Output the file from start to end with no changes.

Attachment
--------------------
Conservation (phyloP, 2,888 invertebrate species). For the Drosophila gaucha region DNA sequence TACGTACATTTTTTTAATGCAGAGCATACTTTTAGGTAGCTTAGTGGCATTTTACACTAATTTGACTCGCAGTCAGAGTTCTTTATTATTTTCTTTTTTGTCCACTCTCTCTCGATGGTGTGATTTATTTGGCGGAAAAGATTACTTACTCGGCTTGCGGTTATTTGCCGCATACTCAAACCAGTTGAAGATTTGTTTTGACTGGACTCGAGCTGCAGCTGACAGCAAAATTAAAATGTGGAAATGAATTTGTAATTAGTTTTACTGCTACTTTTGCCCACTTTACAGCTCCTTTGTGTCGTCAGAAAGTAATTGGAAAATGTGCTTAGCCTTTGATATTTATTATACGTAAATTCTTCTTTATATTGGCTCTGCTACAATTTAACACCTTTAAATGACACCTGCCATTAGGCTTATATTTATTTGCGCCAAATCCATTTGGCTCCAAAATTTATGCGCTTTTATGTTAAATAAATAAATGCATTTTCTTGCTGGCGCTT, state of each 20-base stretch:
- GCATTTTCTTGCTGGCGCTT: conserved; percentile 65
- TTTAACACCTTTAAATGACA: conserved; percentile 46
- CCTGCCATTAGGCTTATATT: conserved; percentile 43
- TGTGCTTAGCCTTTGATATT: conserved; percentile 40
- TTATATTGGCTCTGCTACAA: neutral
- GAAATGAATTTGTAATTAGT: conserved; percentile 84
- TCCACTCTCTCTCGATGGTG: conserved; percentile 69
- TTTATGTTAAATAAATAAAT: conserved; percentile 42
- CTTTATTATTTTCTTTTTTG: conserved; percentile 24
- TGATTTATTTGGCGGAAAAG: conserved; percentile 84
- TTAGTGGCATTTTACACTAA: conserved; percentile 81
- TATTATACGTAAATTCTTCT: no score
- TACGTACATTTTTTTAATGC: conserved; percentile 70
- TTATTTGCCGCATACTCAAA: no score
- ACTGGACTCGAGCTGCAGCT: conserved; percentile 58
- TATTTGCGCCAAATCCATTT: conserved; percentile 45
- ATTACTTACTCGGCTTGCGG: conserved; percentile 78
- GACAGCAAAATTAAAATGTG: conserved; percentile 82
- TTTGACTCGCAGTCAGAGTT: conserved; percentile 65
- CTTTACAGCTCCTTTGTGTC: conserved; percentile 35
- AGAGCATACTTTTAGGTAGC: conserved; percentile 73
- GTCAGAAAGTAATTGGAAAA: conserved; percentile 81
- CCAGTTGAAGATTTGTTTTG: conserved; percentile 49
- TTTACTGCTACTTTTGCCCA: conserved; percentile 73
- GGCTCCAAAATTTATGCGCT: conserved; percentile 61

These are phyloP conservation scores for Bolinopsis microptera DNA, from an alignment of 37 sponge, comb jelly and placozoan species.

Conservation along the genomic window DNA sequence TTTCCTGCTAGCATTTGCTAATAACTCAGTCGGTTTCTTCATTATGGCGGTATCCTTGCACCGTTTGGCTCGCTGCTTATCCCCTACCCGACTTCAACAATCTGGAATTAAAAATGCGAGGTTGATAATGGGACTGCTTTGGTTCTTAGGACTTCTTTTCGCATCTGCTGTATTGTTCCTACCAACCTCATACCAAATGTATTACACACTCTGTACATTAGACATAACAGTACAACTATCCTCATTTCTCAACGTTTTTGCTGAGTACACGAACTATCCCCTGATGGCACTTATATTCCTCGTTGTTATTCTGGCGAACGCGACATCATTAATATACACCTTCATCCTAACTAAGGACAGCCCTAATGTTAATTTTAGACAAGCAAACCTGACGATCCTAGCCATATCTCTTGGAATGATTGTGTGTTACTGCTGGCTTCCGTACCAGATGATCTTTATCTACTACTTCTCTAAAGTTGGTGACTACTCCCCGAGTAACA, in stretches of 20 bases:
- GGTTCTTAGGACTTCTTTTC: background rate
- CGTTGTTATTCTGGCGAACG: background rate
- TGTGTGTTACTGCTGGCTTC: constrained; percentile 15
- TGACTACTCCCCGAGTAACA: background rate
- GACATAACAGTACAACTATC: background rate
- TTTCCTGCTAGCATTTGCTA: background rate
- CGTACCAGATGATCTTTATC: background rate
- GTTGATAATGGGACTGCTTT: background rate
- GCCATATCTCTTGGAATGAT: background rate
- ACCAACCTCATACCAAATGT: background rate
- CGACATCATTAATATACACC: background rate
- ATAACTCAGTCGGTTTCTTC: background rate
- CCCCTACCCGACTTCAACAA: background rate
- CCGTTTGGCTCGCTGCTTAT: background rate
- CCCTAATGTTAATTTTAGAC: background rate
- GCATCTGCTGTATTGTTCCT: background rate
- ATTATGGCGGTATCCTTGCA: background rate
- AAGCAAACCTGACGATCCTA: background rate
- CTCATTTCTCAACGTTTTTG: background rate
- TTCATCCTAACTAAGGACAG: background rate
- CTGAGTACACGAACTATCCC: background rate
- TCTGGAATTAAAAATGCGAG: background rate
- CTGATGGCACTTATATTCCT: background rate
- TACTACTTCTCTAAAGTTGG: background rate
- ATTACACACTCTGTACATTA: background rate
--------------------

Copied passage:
Conservation (phyloP, 2,888 invertebrate species). For the Drosophila gaucha region DNA sequence TACGTACATTTTTTTAATGCAGAGCATACTTTTAGGTAGCTTAGTGGCATTTTACACTAATTTGACTCGCAGTCAGAGTTCTTTATTATTTTCTTTTTTGTCCACTCTCTCTCGATGGTGTGATTTATTTGGCGGAAAAGATTACTTACTCGGCTTGCGGTTATTTGCCGCATACTCAAACCAGTTGAAGATTTGTTTTGACTGGACTCGAGCTGCAGCTGACAGCAAAATTAAAATGTGGAAATGAATTTGTAATTAGTTTTACTGCTACTTTTGCCCACTTTACAGCTCCTTTGTGTCGTCAGAAAGTAATTGGAAAATGTGCTTAGCCTTTGATATTTATTATACGTAAATTCTTCTTTATATTGGCTCTGCTACAATTTAACACCTTTAAATGACACCTGCCATTAGGCTTATATTTATTTGCGCCAAATCCATTTGGCTCCAAAATTTATGCGCTTTTATGTTAAATAAATAAATGCATTTTCTTGCTGGCGCTT, state of each 20-base stretch:
- GCATTTTCTTGCTGGCGCTT: conserved; percentile 65
- TTTAACACCTTTAAATGACA: conserved; percentile 46
- CCTGCCATTAGGCTTATATT: conserved; percentile 43
- TGTGCTTAGCCTTTGATATT: conserved; percentile 40
- TTATATTGGCTCTGCTACAA: neutral
- GAAATGAATTTGTAATTAGT: conserved; percentile 84
- TCCACTCTCTCTCGATGGTG: conserved; percentile 69
- TTTATGTTAAATAAATAAAT: conserved; percentile 42
- CTTTATTATTTTCTTTTTTG: conserved; percentile 24
- TGATTTATTTGGCGGAAAAG: conserved; percentile 84
- TTAGTGGCATTTTACACTAA: conserved; percentile 81
- TATTATACGTAAATTCTTCT: no score
- TACGTACATTTTTTTAATGC: conserved; percentile 70
- TTATTTGCCGCATACTCAAA: no score
- ACTGGACTCGAGCTGCAGCT: conserved; percentile 58
- TATTTGCGCCAAATCCATTT: conserved; percentile 45
- ATTACTTACTCGGCTTGCGG: conserved; percentile 78
- GACAGCAAAATTAAAATGTG: conserved; percentile 82
- TTTGACTCGCAGTCAGAGTT: conserved; percentile 65
- CTTTACAGCTCCTTTGTGTC: conserved; percentile 35
- AGAGCATACTTTTAGGTAGC: conserved; percentile 73
- GTCAGAAAGTAATTGGAAAA: conserved; percentile 81
- CCAGTTGAAGATTTGTTTTG: conserved; percentile 49
- TTTACTGCTACTTTTGCCCA: conserved; percentile 73
- GGCTCCAAAATTTATGCGCT: conserved; percentile 61

These are phyloP conservation scores for Bolinopsis microptera DNA, from an alignment of 37 sponge, comb jelly and placozoan species.

Conservation along the genomic window DNA sequence TTTCCTGCTAGCATTTGCTAATAACTCAGTCGGTTTCTTCATTATGGCGGTATCCTTGCACCGTTTGGCTCGCTGCTTATCCCCTACCCGACTTCAACAATCTGGAATTAAAAATGCGAGGTTGATAATGGGACTGCTTTGGTTCTTAGGACTTCTTTTCGCATCTGCTGTATTGTTCCTACCAACCTCATACCAAATGTATTACACACTCTGTACATTAGACATAACAGTACAACTATCCTCATTTCTCAACGTTTTTGCTGAGTACACGAACTATCCCCTGATGGCACTTATATTCCTCGTTGTTATTCTGGCGAACGCGACATCATTAATATACACCTTCATCCTAACTAAGGACAGCCCTAATGTTAATTTTAGACAAGCAAACCTGACGATCCTAGCCATATCTCTTGGAATGATTGTGTGTTACTGCTGGCTTCCGTACCAGATGATCTTTATCTACTACTTCTCTAAAGTTGGTGACTACTCCCCGAGTAACA, in stretches of 20 bases:
- GGTTCTTAGGACTTCTTTTC: background rate
- CGTTGTTATTCTGGCGAACG: background rate
- TGTGTGTTACTGCTGGCTTC: constrained; percentile 15
- TGACTACTCCCCGAGTAACA: background rate
- GACATAACAGTACAACTATC: background rate
- TTTCCTGCTAGCATTTGCTA: background rate
- CGTACCAGATGATCTTTATC: background rate
- GTTGATAATGGGACTGCTTT: background rate
- GCCATATCTCTTGGAATGAT: background rate
- ACCAACCTCATACCAAATGT: background rate
- CGACATCATTAATATACACC: background rate
- ATAACTCAGTCGGTTTCTTC: background rate
- CCCCTACCCGACTTCAACAA: background rate
- CCGTTTGGCTCGCTGCTTAT: background rate
- CCCTAATGTTAATTTTAGAC: background rate
- GCATCTGCTGTATTGTTCCT: background rate
- ATTATGGCGGTATCCTTGCA: background rate
- AAGCAAACCTGACGATCCTA: background rate
- CTCATTTCTCAACGTTTTTG: background rate
- TTCATCCTAACTAAGGACAG: background rate
- CTGAGTACACGAACTATCCC: background rate
- TCTGGAATTAAAAATGCGAG: background rate
- CTGATGGCACTTATATTCCT: background rate
- TACTACTTCTCTAAAGTTGG: background rate
- ATTACACACTCTGTACATTA: background rate